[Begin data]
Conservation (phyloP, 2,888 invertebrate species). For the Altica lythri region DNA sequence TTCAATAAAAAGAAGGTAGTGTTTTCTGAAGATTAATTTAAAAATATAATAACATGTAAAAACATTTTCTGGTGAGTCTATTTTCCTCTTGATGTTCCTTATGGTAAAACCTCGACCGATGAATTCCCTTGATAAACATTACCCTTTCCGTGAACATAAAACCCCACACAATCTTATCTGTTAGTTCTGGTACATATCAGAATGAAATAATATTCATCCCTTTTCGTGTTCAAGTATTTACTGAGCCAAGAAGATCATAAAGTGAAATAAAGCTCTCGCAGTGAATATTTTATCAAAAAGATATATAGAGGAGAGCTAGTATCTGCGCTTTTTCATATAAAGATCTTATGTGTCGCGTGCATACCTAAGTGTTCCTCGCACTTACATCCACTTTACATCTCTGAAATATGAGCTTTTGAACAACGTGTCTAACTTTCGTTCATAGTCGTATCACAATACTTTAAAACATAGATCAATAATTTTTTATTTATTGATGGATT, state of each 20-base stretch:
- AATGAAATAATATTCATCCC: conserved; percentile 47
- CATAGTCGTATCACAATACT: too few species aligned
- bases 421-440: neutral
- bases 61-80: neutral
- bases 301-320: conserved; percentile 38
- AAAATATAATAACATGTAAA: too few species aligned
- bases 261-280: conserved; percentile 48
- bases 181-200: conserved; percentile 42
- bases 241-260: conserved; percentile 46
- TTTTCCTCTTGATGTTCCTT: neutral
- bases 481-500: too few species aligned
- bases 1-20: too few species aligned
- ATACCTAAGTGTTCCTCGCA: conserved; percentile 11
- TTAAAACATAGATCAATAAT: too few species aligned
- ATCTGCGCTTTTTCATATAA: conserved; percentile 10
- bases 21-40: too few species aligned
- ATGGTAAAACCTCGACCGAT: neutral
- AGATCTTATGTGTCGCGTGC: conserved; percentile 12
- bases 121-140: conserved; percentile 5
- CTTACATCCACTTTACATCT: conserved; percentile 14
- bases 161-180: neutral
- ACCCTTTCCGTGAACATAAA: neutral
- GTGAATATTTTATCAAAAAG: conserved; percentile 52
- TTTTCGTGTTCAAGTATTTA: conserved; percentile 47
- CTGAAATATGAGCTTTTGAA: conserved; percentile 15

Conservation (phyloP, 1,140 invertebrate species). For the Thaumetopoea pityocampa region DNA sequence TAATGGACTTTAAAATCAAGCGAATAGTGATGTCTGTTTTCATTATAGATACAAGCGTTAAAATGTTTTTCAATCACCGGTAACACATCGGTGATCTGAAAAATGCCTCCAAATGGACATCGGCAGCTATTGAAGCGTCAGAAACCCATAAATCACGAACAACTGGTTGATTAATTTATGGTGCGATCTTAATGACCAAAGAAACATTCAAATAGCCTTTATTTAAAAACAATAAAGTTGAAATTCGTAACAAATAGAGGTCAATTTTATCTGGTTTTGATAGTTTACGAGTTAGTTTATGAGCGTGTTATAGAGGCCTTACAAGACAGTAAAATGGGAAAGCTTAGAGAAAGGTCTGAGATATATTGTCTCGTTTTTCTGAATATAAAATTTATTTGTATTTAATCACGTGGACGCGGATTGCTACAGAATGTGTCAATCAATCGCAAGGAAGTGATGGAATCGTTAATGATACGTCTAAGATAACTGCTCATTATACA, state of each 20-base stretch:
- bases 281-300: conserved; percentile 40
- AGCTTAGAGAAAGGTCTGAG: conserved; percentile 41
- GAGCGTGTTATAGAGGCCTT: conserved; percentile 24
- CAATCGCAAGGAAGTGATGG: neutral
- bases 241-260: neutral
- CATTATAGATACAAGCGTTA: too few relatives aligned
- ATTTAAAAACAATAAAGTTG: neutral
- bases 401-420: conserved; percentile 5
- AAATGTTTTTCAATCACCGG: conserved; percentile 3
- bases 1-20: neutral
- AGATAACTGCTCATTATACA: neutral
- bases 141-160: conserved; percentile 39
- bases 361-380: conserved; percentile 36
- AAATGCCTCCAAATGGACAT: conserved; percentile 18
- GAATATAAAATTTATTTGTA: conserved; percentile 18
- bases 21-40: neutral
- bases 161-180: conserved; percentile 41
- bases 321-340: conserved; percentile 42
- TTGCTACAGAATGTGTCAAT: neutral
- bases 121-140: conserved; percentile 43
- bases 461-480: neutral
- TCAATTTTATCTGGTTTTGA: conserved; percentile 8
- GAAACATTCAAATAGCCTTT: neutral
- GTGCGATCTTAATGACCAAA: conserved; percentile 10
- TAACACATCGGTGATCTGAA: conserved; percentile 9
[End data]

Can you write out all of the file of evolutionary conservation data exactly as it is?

Conservation (phyloP, 2,888 invertebrate species). For the Altica lythri region DNA sequence TTCAATAAAAAGAAGGTAGTGTTTTCTGAAGATTAATTTAAAAATATAATAACATGTAAAAACATTTTCTGGTGAGTCTATTTTCCTCTTGATGTTCCTTATGGTAAAACCTCGACCGATGAATTCCCTTGATAAACATTACCCTTTCCGTGAACATAAAACCCCACACAATCTTATCTGTTAGTTCTGGTACATATCAGAATGAAATAATATTCATCCCTTTTCGTGTTCAAGTATTTACTGAGCCAAGAAGATCATAAAGTGAAATAAAGCTCTCGCAGTGAATATTTTATCAAAAAGATATATAGAGGAGAGCTAGTATCTGCGCTTTTTCATATAAAGATCTTATGTGTCGCGTGCATACCTAAGTGTTCCTCGCACTTACATCCACTTTACATCTCTGAAATATGAGCTTTTGAACAACGTGTCTAACTTTCGTTCATAGTCGTATCACAATACTTTAAAACATAGATCAATAATTTTTTATTTATTGATGGATT, state of each 20-base stretch:
- AATGAAATAATATTCATCCC: conserved; percentile 47
- CATAGTCGTATCACAATACT: too few species aligned
- bases 421-440: neutral
- bases 61-80: neutral
- bases 301-320: conserved; percentile 38
- AAAATATAATAACATGTAAA: too few species aligned
- bases 261-280: conserved; percentile 48
- bases 181-200: conserved; percentile 42
- bases 241-260: conserved; percentile 46
- TTTTCCTCTTGATGTTCCTT: neutral
- bases 481-500: too few species aligned
- bases 1-20: too few species aligned
- ATACCTAAGTGTTCCTCGCA: conserved; percentile 11
- TTAAAACATAGATCAATAAT: too few species aligned
- ATCTGCGCTTTTTCATATAA: conserved; percentile 10
- bases 21-40: too few species aligned
- ATGGTAAAACCTCGACCGAT: neutral
- AGATCTTATGTGTCGCGTGC: conserved; percentile 12
- bases 121-140: conserved; percentile 5
- CTTACATCCACTTTACATCT: conserved; percentile 14
- bases 161-180: neutral
- ACCCTTTCCGTGAACATAAA: neutral
- GTGAATATTTTATCAAAAAG: conserved; percentile 52
- TTTTCGTGTTCAAGTATTTA: conserved; percentile 47
- CTGAAATATGAGCTTTTGAA: conserved; percentile 15

Conservation (phyloP, 1,140 invertebrate species). For the Thaumetopoea pityocampa region DNA sequence TAATGGACTTTAAAATCAAGCGAATAGTGATGTCTGTTTTCATTATAGATACAAGCGTTAAAATGTTTTTCAATCACCGGTAACACATCGGTGATCTGAAAAATGCCTCCAAATGGACATCGGCAGCTATTGAAGCGTCAGAAACCCATAAATCACGAACAACTGGTTGATTAATTTATGGTGCGATCTTAATGACCAAAGAAACATTCAAATAGCCTTTATTTAAAAACAATAAAGTTGAAATTCGTAACAAATAGAGGTCAATTTTATCTGGTTTTGATAGTTTACGAGTTAGTTTATGAGCGTGTTATAGAGGCCTTACAAGACAGTAAAATGGGAAAGCTTAGAGAAAGGTCTGAGATATATTGTCTCGTTTTTCTGAATATAAAATTTATTTGTATTTAATCACGTGGACGCGGATTGCTACAGAATGTGTCAATCAATCGCAAGGAAGTGATGGAATCGTTAATGATACGTCTAAGATAACTGCTCATTATACA, state of each 20-base stretch:
- bases 281-300: conserved; percentile 40
- AGCTTAGAGAAAGGTCTGAG: conserved; percentile 41
- GAGCGTGTTATAGAGGCCTT: conserved; percentile 24
- CAATCGCAAGGAAGTGATGG: neutral
- bases 241-260: neutral
- CATTATAGATACAAGCGTTA: too few relatives aligned
- ATTTAAAAACAATAAAGTTG: neutral
- bases 401-420: conserved; percentile 5
- AAATGTTTTTCAATCACCGG: conserved; percentile 3
- bases 1-20: neutral
- AGATAACTGCTCATTATACA: neutral
- bases 141-160: conserved; percentile 39
- bases 361-380: conserved; percentile 36
- AAATGCCTCCAAATGGACAT: conserved; percentile 18
- GAATATAAAATTTATTTGTA: conserved; percentile 18
- bases 21-40: neutral
- bases 161-180: conserved; percentile 41
- bases 321-340: conserved; percentile 42
- TTGCTACAGAATGTGTCAAT: neutral
- bases 121-140: conserved; percentile 43
- bases 461-480: neutral
- TCAATTTTATCTGGTTTTGA: conserved; percentile 8
- GAAACATTCAAATAGCCTTT: neutral
- GTGCGATCTTAATGACCAAA: conserved; percentile 10
- TAACACATCGGTGATCTGAA: conserved; percentile 9